You hear guys talking about how they like this or that mic live and hate the 57 and so on. Tell you what, go into any world class studio, and talk to the engineer about his or her first call mic for guitar cabs...but of course, you asked me so I'll tell you what I use. The 57.

    So make the amp sound as good as you can to your ears in the room. Then stick a 57 up to the grille, start at the center of the cone and put on a pair of headphones so you can hear what the mic is hearing. Play the guitar. Find the sweet spot on the speaker cone by moving the mic gradually from the dust cap toward the edge of the cone to find the sweet spot for that song. It might be in the center area, or toward the edge. Play and listen with headphones as you ideally have someone else move the mic.

    Tweak the amp after you find the sweet spot for the mic on the cone. Make it as loud or soft as you have to so it sounds the way you want it to sound in the headphones. In other words, make the amp and guitar sound good to the mic.

    I'd give you amp settings, but mine vary from song to song. Seriously. I do record pretty loud, though. But not stadium levels. Most often the HXDA is between noon and 3 o'clock on the treble gain, between 7 and 8 o'clock on the bass gain, and between noon and two on the master. But I've used much lower levels with good effect, though at lower gain levels. If I need more gain at low levels, there are these pedal thingies...

    BTW, if you're getting a lot of fizz it could be more than a master volume issue. The EQ and presence settings affect that also. And mic placement can ameliorate it.

    Done. Now let's move on to ribbon mics (or condensers if you really must) if you feel like adding something to the sound of the 57.
    Last edited by LSchefman; 05-06-2014 at 01:19 AM.
    I saw ten thousand talkers whose tongues were all broken...

    Website: http://www.elfxi.com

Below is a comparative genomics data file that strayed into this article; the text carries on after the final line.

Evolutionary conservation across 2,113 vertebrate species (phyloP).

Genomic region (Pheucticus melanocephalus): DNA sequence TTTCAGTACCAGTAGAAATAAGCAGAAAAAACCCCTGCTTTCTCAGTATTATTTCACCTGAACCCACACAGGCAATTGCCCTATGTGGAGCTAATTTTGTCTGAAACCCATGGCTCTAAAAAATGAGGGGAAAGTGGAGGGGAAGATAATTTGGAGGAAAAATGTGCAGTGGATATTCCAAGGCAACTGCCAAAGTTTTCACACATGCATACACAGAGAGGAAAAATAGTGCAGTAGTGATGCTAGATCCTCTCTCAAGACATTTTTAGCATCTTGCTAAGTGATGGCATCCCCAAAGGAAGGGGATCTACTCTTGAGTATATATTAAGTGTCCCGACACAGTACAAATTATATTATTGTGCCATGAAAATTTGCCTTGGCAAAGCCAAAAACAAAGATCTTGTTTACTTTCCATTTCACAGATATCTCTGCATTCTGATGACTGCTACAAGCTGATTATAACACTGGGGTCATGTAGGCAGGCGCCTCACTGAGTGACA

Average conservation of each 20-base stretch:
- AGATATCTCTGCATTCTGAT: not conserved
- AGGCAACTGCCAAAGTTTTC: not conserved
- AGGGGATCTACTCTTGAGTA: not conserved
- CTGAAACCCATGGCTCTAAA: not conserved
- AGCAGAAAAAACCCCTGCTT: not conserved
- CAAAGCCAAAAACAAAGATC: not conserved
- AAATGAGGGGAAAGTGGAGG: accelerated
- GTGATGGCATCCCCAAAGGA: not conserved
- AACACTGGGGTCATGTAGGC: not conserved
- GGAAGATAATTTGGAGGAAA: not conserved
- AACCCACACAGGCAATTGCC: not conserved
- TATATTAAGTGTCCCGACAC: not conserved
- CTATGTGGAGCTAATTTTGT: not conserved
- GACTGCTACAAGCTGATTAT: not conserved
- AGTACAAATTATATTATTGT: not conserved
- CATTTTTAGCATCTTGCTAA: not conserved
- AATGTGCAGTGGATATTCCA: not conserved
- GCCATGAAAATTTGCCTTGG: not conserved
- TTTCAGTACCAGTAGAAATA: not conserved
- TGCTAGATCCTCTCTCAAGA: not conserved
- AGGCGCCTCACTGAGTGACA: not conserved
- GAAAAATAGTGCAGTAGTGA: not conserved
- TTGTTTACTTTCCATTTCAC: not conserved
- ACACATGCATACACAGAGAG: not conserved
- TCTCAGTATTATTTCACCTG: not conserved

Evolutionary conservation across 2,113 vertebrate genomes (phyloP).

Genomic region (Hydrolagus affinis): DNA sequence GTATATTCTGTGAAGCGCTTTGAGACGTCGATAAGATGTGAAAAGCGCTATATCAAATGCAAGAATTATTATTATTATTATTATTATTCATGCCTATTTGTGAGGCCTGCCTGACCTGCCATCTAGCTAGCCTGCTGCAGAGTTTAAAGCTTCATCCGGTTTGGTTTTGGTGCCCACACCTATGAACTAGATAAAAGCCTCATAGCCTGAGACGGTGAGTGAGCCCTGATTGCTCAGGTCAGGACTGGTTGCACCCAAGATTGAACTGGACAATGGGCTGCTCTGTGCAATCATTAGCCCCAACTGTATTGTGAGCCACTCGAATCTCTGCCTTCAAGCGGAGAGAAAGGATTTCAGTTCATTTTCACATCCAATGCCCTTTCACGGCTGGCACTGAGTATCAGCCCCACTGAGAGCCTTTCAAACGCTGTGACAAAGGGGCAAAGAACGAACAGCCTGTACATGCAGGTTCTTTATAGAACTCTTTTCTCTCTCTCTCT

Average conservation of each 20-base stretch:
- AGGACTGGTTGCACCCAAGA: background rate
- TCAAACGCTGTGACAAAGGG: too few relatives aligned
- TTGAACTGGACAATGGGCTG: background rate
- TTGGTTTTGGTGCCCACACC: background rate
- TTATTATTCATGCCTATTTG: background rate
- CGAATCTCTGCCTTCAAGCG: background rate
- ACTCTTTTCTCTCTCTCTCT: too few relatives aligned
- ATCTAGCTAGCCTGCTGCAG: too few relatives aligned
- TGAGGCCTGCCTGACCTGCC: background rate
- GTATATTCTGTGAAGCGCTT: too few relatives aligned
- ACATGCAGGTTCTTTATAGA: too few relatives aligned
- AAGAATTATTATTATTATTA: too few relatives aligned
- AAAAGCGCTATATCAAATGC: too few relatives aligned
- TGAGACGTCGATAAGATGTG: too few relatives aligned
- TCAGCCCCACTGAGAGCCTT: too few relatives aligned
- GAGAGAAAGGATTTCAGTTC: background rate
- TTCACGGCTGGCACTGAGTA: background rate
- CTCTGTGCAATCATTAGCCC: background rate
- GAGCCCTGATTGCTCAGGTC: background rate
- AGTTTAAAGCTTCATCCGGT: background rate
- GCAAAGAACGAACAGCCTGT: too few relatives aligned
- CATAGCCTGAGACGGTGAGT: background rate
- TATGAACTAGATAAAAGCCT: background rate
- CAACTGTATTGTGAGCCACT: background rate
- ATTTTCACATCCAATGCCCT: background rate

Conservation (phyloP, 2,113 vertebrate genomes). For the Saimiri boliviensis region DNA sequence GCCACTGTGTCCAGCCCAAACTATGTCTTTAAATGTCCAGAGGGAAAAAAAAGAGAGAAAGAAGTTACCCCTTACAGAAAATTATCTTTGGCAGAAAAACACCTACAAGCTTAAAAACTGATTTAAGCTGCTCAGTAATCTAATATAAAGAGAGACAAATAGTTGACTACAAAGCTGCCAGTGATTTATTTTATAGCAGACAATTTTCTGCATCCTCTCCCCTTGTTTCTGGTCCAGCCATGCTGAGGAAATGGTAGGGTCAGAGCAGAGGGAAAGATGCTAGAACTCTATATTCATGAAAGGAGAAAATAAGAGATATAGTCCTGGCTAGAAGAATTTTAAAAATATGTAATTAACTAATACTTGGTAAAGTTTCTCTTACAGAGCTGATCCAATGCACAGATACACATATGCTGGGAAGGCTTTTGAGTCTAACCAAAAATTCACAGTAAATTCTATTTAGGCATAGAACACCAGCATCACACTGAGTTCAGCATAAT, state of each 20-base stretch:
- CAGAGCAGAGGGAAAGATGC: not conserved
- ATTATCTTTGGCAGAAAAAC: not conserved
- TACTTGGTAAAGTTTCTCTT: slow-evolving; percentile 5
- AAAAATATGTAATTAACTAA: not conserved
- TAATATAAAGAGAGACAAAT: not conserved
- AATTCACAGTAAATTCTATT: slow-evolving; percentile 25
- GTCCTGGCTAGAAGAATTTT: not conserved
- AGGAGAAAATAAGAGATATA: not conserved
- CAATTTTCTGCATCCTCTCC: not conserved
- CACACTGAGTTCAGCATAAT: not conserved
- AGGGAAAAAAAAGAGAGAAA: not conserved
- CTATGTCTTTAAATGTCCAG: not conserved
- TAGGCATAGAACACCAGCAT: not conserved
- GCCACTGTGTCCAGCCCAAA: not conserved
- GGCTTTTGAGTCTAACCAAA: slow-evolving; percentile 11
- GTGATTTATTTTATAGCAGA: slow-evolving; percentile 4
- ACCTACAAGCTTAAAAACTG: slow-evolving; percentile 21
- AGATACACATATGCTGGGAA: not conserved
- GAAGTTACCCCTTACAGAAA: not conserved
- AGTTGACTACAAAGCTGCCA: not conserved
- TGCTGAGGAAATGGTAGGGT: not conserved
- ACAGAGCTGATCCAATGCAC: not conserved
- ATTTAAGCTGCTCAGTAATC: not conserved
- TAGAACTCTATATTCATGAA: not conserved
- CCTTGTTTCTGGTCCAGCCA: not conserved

7. #7
    Rule 3. From here things get interesting.

    OK, you've got your basic thing covered with the 57. You know everything from there is the icing on the cake, because you can always fall back on that 57 track. What do you want to accomplish?

    a. You want it to sound more like it sounds in the room? Blend in a room mic. You can use a ribbon (I would) or a condenser, and again, the best thing is to have someone move it around in the room and try different places until you get a blend you like. Unless you listen to your amp laying on the floor (hey, who am I to judge?) try putting the mic at ear level about as far back from the amp as you like to hear it when you play. That's likely to be a spot where the amp sounds good in the room. Go from there, move the mic around until things sound right; again, it's nice to have someone help with this. See below for phase issues.

    b. You want to add juice, fatness, bigness and what I'll call "Goosshhhzzz?" Put a good ribbon mic on the other speaker (check for phase), or if it's one speaker, on the same speaker in a different spot that you find the same way you found the spot for the 57. Every cab is different and this location will vary.

    Again, you can get phase cancellation with any second mic, so it might be necessary to flip the phase of the mic at the console or preamp.

    You can blow the ribbon on the mic if you don't do this right, and on older ribbon mics it's not a good idea to mic an amp close at all, but modern ribbons can handle high SPL if you angle the mic away from the air blast of the speaker a little. 15-30 degrees off axis is usually about right. I start about 6-12 inches from the speaker. Experiment with location until it sounds good. The mic can be moved in all three dimensions, so it's worth spending the time to find a good spot.

    With mics, it's location, location, location.

    And if you like this recording better than the one with the 57, guess what, you can lose the track with the 57.
    Last edited by LSchefman; 05-06-2014 at 12:31 AM.
    I saw ten thousand talkers whose tongues were all broken...

    Website: http://www.elfxi.com

  8. #8
    Rule 4. I forgot to mention miking the back of the cab.

    The reason I forgot to mention this is that I never do it. I've yet to hear a track done this way that I thought was really useful.

    I'm not saying you shouldn't do it. I'm saying that I don't do it.
    Last edited by LSchefman; 05-06-2014 at 12:32 AM.
    I saw ten thousand talkers whose tongues were all broken...

    Website: http://www.elfxi.com

  9. #9
    Rule 5. Always take a direct box feed in addition to the amp feed.